PLAINVILLE - Beating Farmington on Thanksgiving for the first time since 2014 gave the Plainville football team and its fans plenty to celebrate last Thursday.
Not only were the Blue Devils able to hoist the Olde Canal Cup for the first time in five seasons, the win also earned them their first trip to the state tournament since 2010. This return to the postseason marks the culmination the program’s rebuild that began with a 0-10 season in 2016 and the excitement for this team reaches far beyond the players and coaches.
“It’s been amazing,” said Ben Gediman, head of the Plainville Backers Club.
The Backers Club’s goal is to “support all athletics through scholarships, equipment and fundraising.”
“Everyone couldn’t be more pumped up,” he added. “It’s a testament to Chris Farrell, the athletic director, and [coach] Tim Shea. This is his fourth year and it’s amazing what he’s done to this football program.”
Plainville’s athletic success has rarely included football as the most recent state tournament berth prior to the appearance in 2010 came in 1997 when the Blue Devils finished third in Class M with a 9-1 record and fell to No. 2-seeded Platt 18-11 in the semifinal. The town energy shifts when the football team has success.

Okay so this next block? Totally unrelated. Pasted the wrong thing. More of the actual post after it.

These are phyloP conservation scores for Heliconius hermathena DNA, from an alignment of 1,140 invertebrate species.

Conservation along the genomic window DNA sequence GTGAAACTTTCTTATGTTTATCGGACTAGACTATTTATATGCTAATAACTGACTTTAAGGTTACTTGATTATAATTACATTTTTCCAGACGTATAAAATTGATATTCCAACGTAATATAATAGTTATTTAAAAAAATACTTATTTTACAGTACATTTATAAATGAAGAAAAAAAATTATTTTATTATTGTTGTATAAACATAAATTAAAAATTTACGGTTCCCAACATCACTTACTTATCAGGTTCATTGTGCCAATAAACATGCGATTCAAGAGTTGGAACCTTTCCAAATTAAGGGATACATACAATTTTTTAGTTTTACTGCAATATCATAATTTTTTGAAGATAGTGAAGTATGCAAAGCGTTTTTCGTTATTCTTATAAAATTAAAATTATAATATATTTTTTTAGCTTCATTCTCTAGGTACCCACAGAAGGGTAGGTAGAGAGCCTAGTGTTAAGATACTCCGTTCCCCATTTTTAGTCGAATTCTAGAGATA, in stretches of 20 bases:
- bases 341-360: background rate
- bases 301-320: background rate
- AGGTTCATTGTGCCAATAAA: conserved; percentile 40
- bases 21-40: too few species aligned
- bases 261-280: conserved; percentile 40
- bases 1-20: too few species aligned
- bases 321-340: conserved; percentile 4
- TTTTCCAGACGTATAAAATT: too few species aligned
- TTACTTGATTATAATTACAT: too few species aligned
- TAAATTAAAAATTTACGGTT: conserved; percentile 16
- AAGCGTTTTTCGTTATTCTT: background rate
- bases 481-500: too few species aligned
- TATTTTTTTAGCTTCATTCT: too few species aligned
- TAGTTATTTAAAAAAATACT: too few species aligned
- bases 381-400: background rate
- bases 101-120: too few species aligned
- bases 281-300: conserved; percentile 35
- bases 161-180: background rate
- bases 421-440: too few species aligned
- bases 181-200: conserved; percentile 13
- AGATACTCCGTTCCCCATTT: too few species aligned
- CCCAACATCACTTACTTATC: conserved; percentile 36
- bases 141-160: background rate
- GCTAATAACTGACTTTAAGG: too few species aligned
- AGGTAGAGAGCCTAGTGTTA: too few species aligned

“There seems to be a pretty decent buzz for those people who are paying attention and those people who are on the periphery so to speak,” Town Manager Robert Lee said. “I think there is an excitement in town, it wasn’t too long ago that our football team wasn’t doing very well at all so it’s nice to have those accomplishments.”
Plainville, the No. 7 seed after an 8-2 regular season, will face second-seeded Bullard Havens Tech (10-0) in the Class S quarterfinal Wednesday. The Tigers won all of their games by at least 11 points and held their opponents to less than 10 points in five games including three shutouts.
And as this group of Blue Devils prepare for the postseason, the town remembers the unlikely run made by the boys’ soccer team in 2018. The team entered the tournament as the No. 23 seed and won five games in the Class M state tournament, including victories over the top three seeds, for the program’s first championship.
“It would mean the world,” Gediman said. “It would put Plainville on the map, as far as sports-wise. The boys soccer team started it last year, along with the cheerleading team, with state championships. A win in the playoffs would be huge. It would continue the progression of Plainville sports.”
The next step in the progression is developing consistency. Now playing in its third state tournament of the past 22 years, Plainville will look and hope to develop a culture that leads to the Blue Devils being a consistent presence in Connecticut December football.
“I think it absolutely creates high expectations, but I think we’ll rise to the challenge,” Gediman said. “I don’t think coach Shea would expect any less or accept any less.”
Matt Hornick can be reached at (860) 973-1811 or email@example.com